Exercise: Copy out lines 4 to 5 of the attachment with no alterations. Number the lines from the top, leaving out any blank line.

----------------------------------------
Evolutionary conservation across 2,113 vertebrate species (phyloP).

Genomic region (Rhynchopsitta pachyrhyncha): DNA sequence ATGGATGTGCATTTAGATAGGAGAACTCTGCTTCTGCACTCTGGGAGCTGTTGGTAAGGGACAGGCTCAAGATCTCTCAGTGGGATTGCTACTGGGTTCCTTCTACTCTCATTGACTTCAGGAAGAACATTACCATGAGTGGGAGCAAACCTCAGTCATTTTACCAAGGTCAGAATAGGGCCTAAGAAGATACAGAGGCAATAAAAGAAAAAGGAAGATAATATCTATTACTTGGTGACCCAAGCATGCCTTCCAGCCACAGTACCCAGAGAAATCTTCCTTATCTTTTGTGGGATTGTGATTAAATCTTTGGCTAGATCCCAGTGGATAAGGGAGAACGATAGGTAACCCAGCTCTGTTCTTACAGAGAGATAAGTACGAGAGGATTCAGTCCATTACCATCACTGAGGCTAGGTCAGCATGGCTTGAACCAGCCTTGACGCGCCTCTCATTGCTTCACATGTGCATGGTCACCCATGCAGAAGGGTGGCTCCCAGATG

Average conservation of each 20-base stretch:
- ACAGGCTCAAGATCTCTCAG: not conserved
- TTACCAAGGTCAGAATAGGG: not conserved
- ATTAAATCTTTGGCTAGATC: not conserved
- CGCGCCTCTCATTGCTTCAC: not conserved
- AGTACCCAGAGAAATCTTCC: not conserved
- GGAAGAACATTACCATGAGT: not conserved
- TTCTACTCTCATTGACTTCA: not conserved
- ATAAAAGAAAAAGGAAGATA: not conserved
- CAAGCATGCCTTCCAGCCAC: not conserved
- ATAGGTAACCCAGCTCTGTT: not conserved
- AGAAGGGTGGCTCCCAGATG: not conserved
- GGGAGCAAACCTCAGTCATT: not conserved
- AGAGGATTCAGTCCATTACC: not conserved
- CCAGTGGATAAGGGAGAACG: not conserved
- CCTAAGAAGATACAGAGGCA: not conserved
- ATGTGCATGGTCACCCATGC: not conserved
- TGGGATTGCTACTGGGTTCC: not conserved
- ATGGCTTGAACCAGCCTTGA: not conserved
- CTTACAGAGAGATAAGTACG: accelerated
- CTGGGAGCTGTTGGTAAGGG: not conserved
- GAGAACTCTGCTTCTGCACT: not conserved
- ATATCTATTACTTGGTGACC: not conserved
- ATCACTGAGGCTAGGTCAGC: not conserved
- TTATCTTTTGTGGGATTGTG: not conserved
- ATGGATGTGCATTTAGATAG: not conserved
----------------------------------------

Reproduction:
- ACAGGCTCAAGATCTCTCAG: not conserved
- TTACCAAGGTCAGAATAGGG: not conserved